New York consumers and small businesses face double-digit health insurance rate hikes

Syracuse, NY – Luigi “Lou” Sposito says his small metal fabrication business in Cayuga County will have less money available for employee pay raises next year if his health insurance rates go up 18 %.

Sposito, one of the owners of Stonewell Bodies in Genoa, recently learned that his company’s insurance costs could rise as much in 2023 if the state approves a request for higher rates by Excellus BlueCross BlueShield.

The company and its 28 employees split the cost of health insurance 50-50. Premium increases inevitably force some employees to switch to less expensive, less generous and higher-deductible plans that force them to pay more money out of pocket for health care, he said.

“We want to be good employers,” Sposito said. “But that kind of stuff rips the wind out of your sails.”

New York insurers are asking for rate increases in 2023 for two types of customers.

They want rate increases of up to 46% on small group plans covering companies with 100 or fewer workers, like Sposito’s company. They’re also asking for hikes of up to 35% for consumers who aren’t part of groups and buy individual plans.

More than 1.1 million New Yorkers are enrolled in small group and individual plans.

The proposed rate increases do not affect large employers, many of which are self-funded, meaning they pay employees’ medical claims.

The hikes are not done. Individuals and businesses affected by the proposals have until August to voice their concerns.

The average proposed statewide increase for individual plans is 18.7%, while the average proposed rate increase for small group plans is 16.5%.

The proposed big rate hikes come at a time when consumers are already grappling with soaring prices for gas, food and other items. Those same pressures are also affecting insurance companies, forcing them to raise rates to pay for more expensive drugs and treatments, insurers say.

Excellus, the largest insurer in central New York, is targeting increases of 6.3% to 18.1% on its small group plans.

Excellus is also targeting price increases ranging from 8.3% to 20.1% on its various individual plans. Health plan MVP wants increases ranging from 14.2% to 33.8% on its individual plans. Fidelis wants rate hikes of up to 34% on individual plans.

These changes affect New Yorkers who are enrolled in the state health insurance exchange, which is part of Obamacare.

The monthly cost of Excellus’ standard platinum plan for individuals sold on the state exchange would increase from approximately $1,059 to $1,210, an increase of more than 14%. Platinum plans have the highest monthly premiums, the most generous coverage, and the lowest fees.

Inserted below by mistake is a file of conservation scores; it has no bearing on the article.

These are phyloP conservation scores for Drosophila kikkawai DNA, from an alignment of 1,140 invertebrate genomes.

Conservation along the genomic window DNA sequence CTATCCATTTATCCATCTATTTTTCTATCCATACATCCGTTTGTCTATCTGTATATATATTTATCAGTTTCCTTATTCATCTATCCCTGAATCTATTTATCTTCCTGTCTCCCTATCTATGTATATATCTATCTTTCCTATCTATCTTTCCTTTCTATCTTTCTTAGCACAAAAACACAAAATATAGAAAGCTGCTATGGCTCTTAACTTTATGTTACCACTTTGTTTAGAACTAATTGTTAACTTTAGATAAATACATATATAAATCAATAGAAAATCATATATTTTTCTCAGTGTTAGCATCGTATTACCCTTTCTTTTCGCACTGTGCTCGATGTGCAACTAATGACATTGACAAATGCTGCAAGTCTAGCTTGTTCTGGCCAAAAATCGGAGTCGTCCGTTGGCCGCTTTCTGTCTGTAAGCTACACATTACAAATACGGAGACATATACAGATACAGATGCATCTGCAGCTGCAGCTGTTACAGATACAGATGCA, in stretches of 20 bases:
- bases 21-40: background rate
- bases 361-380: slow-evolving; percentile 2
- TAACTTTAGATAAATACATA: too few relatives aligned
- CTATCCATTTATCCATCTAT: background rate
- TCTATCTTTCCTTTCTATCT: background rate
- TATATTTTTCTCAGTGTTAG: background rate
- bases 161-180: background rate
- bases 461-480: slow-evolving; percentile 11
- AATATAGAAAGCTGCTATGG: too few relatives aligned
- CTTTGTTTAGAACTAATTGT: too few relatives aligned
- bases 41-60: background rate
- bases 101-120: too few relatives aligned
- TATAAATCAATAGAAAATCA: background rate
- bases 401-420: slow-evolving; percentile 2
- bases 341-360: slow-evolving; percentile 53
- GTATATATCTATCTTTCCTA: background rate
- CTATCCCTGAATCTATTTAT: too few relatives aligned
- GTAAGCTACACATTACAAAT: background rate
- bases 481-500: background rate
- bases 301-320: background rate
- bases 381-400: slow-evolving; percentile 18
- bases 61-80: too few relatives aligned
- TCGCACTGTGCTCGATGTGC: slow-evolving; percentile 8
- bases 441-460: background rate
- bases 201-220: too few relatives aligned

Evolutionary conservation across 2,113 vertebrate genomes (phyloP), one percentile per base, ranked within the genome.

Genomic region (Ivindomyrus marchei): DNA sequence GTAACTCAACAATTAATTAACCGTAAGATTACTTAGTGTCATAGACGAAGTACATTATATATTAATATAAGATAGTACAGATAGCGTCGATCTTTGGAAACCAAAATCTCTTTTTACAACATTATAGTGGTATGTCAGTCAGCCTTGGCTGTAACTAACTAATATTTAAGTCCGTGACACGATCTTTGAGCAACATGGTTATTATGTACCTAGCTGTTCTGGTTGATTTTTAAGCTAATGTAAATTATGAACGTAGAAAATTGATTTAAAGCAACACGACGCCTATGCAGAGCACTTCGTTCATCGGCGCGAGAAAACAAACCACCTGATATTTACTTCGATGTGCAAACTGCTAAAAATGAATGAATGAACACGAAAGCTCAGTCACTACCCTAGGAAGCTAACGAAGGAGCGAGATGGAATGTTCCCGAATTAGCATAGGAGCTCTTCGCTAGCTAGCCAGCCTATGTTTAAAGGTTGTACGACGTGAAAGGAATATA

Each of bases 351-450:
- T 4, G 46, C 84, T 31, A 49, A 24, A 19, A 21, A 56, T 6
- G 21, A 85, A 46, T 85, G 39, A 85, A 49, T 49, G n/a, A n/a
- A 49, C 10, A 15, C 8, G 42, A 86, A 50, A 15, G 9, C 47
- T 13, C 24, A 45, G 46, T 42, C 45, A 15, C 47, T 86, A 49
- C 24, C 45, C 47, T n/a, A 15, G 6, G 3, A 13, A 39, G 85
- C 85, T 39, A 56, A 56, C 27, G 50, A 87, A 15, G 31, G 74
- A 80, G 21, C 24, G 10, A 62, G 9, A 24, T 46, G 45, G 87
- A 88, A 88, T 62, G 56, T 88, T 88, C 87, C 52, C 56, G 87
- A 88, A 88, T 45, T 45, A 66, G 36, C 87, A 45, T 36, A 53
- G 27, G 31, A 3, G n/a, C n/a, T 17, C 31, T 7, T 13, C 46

About 181,000 people in upstate New York, or 12% of Excellus members, are enrolled in individual or small group plans.

The state Department of Financial Services could approve increases, reject them, or reduce them. It has significantly reduced the average size of rate increases in each of the past four years. The ministry is expected to announce its decision in August.

The approved rate increases will take effect on January 1.

Members of the public can share their views with state regulators on the proposed increases by submitting comments online.

Double-digit increases would weigh on employers and employees at a time when they are pressured by inflation, said Daniel Goetzmann, of Goetzmann & Associates, a Syracuse health insurance brokerage.

He hopes state regulators will reduce the size of increases to single digits.

Excellus says in documents filed with the state that the increases are necessary because the cost of health care, especially prescription drugs, is rising.

Each year, the FDA approves many new, expensive specialty drugs to treat both rare and common diseases.

“Specialty drugs are used by about 2% of our members, but they account for more than 46% of total drug spending,” Excellus said.

These high-priced drugs include drugs widely advertised on television such as Humira, for arthritis, and Ozempic and Trulicity, for diabetes.

Health care utilization plummeted at the start of the pandemic but has since rebounded, according to the New York Health Plan Association, an insurance trade group.

That group said some New York consumers could also see their health insurance costs rise if Congress doesn’t extend a temporary increase in tax credits. These tax credits have helped reduce premiums during the pandemic for New Yorkers who purchase insurance through the state health insurance exchange.

More than 138,000 New Yorkers have benefited from enhanced tax credits allowed under the US federal Rescue Plan Act. When those tax credits expire, premiums could increase by 58% for consumers eligible for the tax credit, according to state data.

Sposito said a big hike in health insurance rates would leave his company with less money to reinvest in his business and give his employees pay raises.

“It’s like that leaky faucet that you can’t fix,” he said.

James T. Mulder covers health and higher education. Do you have a topical tip? Contact him at (315) 470-2245 or [email protected]

Comments are closed.